JPMorgan Chase & Co. in the "next couple of weeks" will resume filing paperwork on 127,000 foreclosures it has suspended due to documentation errors, said Charlie Scharf, chief executive of the New York company's retail bank.

It would take "three or four months to get all of these documents" refiled because it has to reprocess affidavits and other legal documents in 40 states, Scharf said in a presentation at the BancAnalysts Association of Boston Conference.

JPMorgan Chase said last month that it had stopped foreclosures on 115,000 loans — 12,000 few than it disclosed Thursday — after court papers showed that employees at some large banks had signed off on foreclosure documents without verifying them for accuracy. The scandal prompted attorneys general in every state to launch probes into foreclosure practices.

Scharf said JPMorgan Chase's foreclosures were "based on materially accurate information," even though some documents weren't notarized right or vetted for accuracy by the people losing their homes.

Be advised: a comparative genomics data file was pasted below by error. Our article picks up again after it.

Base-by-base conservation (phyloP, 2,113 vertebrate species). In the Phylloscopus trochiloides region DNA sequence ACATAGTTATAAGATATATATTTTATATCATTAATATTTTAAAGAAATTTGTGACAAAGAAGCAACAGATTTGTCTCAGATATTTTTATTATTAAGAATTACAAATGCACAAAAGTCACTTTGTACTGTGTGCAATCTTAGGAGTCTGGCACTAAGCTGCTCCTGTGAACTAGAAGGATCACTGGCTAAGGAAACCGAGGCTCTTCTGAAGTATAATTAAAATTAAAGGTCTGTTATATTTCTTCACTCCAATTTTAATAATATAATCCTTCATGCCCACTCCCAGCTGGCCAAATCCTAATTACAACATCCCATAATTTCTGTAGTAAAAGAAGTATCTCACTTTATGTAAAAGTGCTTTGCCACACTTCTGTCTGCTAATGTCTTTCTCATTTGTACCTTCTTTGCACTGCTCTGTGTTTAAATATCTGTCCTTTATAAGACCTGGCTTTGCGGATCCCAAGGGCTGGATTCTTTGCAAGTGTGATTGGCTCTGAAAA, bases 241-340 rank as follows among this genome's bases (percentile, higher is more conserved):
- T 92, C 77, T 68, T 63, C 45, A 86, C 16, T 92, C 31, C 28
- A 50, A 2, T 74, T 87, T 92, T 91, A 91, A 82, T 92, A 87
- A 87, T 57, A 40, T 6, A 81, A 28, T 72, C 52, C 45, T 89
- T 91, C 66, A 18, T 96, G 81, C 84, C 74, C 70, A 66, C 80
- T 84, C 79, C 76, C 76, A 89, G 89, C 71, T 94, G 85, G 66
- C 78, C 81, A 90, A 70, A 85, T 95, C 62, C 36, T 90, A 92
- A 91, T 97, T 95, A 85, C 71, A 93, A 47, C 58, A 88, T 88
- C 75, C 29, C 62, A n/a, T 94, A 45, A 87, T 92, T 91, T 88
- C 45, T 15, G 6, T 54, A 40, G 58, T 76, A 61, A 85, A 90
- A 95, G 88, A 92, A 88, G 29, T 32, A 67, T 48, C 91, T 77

"We do have issues," Scharf said, but he said those issues have been distorted by the "amount of lies" and "misconceptions out there."

Among the top ideas he sought to dispel: That JPMorgan is too aggressive seizing homes from people that don't deserve it.

The average mortgage it seizes hasn't been paid in more than 14 months. In Florida, its seized mortgages are overdue by 22 months, and by 26 months in New York, he said. Half the homes it takes back are either vacant or occupied by a renter, he said.

"Foreclosing isn't good for us. We don't want to foreclose on people. …Unfortunately there are people that just don't want to stay in their homes or can't afford to stay in their homes," he said.

Separately, Scharf said that so far this year it has received requests for files on $8.14 billion in outstanding loans that it may have to repurchase from investors or the government housing agencies. It had $9.25 billion in file inquiries, and $3 billion in buyback demands, in 2009.

In a separate presentation, Bank of America Corp. CEO Brian Moynihan said the Charlotte banking company had received buyback requests on $18 billion of the $1.22 trillion loans it originated between 2004 and 2008. He said the company believes that buyback requests have peaked.

He said Bank of America will resubmit paper work "as necessary" on 102,000 foreclosures it halted in October to as part of the document error scandal.

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